The Real Deal New York

De Blasio rent-freeze proposal irks landlords

October 10, 2013 08:47AM

Mayoral front-runner Bill de Blasio’s proposal to freeze rents at rent-stabilized apartments has vexed landlords, who said they would fight the plan. The next mayor will have the ability to appoint four new members to the Rent Guidelines Board, which sets rent rates for a million New York City apartments, and De Blasio has announced his intent to select pro-tenant, pro-stabilization members.

A spokesperson for De Blasio said that were the candidate elected, he would push the board to not increase the rent during its annual vote in June.

“In the short term, with wages stagnant and tenants struggling to pay the rent, Bill de Blasio has called for a one-year rent freeze for people living in rent-stabilized apartments,” spokesperson Dan Levitan told the Wall Street Journal.

The real estate community and Republican mayoral candidate Joe Lhota are vehemently against the freeze, which they argue unfairly penalizes landlords. Any rent freeze should be accompanied by a freeze on property taxes and a freeze on municipal sewer and water charges, according to Jack Freund, vice president of the Rent Stabilization Association.

“Bill is not too smart backing this,” Freund told the Journal. “I’m not sure if this is campaign rhetoric but he will recognize the reality if and when he takes office.”

Lhota told the Journal that it would be hard to fathom a rent freeze given that property taxes and utility costs keep rising.

“There’s no equity there,” Lhota said. “If you’re telling me that that’s going to be controlled, sure, I’d be for a rent freeze. But if that’s not proven, I can’t agree to a freeze because it’s not fair.” [WSJ]  – Hiten Samtani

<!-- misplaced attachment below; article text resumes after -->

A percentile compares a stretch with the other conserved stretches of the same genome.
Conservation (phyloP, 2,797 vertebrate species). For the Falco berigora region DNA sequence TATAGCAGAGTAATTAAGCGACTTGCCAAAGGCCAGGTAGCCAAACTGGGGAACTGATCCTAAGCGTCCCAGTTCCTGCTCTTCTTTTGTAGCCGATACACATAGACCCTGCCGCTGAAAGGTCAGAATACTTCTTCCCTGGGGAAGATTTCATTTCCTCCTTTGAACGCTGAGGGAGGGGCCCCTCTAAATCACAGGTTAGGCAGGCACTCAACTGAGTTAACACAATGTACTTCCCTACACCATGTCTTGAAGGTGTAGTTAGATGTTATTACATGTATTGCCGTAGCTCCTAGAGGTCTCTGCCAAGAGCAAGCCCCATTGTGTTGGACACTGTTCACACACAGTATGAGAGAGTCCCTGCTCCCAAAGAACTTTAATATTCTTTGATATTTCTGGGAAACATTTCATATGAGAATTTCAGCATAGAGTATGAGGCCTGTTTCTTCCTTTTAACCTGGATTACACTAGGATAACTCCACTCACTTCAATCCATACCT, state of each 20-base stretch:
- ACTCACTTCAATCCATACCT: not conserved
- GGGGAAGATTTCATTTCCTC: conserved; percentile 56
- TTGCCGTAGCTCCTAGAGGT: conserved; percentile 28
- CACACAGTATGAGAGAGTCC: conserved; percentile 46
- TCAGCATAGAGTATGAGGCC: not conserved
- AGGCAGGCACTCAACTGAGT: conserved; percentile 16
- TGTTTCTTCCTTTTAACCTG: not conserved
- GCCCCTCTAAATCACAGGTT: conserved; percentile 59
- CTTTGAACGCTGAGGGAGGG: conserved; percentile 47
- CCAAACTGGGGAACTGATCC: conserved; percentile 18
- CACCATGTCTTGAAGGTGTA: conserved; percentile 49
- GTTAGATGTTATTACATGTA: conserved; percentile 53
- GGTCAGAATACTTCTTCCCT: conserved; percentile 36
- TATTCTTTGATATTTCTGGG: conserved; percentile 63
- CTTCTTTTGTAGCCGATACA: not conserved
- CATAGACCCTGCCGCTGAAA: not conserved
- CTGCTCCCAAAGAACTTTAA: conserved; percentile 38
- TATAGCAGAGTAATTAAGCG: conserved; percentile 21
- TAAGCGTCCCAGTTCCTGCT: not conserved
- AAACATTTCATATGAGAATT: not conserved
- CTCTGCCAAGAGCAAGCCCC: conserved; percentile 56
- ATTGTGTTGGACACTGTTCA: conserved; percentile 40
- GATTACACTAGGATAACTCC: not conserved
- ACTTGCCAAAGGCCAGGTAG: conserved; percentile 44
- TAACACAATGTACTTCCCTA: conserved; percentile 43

• WannaBeLandlord

    Deal. Just freeze my insurance, heating fuel, electricity, taxes, and maintence wages.

  • SlickExpat

    Dems just can’t help themselves when it comes to buying votes on the backs of desperately-needed private-sector entrepreneurs.

  • Freezing rent stabilized rents is all fine and dandy, but does nothing to address the obscene rents in non-stabilized units. It would be far more useful to figure out a method to circumvent Albany’s restrictions on rent stabilization and create more stabilized units than further reducing income for existing stabilized landlords.

  • Mike

    These people are nuts. Buildings don’t pay for themselves. I wonder how we got those burnt out buildings in to 80s?

  • isaac

    If De Blasio is elected the city is doomed. We will revert back to the Dinkin’s days.
    I just don’t know why people don’t get it. He’s no friend of the property owners of the city first with his worst landlord list and now with a rent freeze. Let him start with freezing the water bills that go up every year.

  • AntiPriceFixer


    With all due respect, your comment demonstrates very little understanding of basic economics. The rents in New York are exorbitantly high BECAUSE of government regulation, not in spite of. If you waived a magic wand over the city and lifted all of the supply restrictions and rent controls, then rents for EVERYONE would start to come down. It will never happen mind you – but it would help if more people understood simple economic principles. By your summation, an affordable city is just one law away from being a reality. If that were the case, then everyone would vote for it and it would have no trouble passing.

  • Klezmer O’Brien

    Why would the global capital of capitalism elect a Sandinista mayor?

    Freeze rents, lower tax revenues paid by landlords, impede the city’s ability to make good on pensions for cops, firemen, city workers…

    And wind up with a apartments controlled by six-figure earners who live in Connecticut.

  • rubagreta

    And why not? For every building owner (who may not even live in New York City), there are 40 tenants. Count the votes. And Mayor Sandinista knows how to count votes.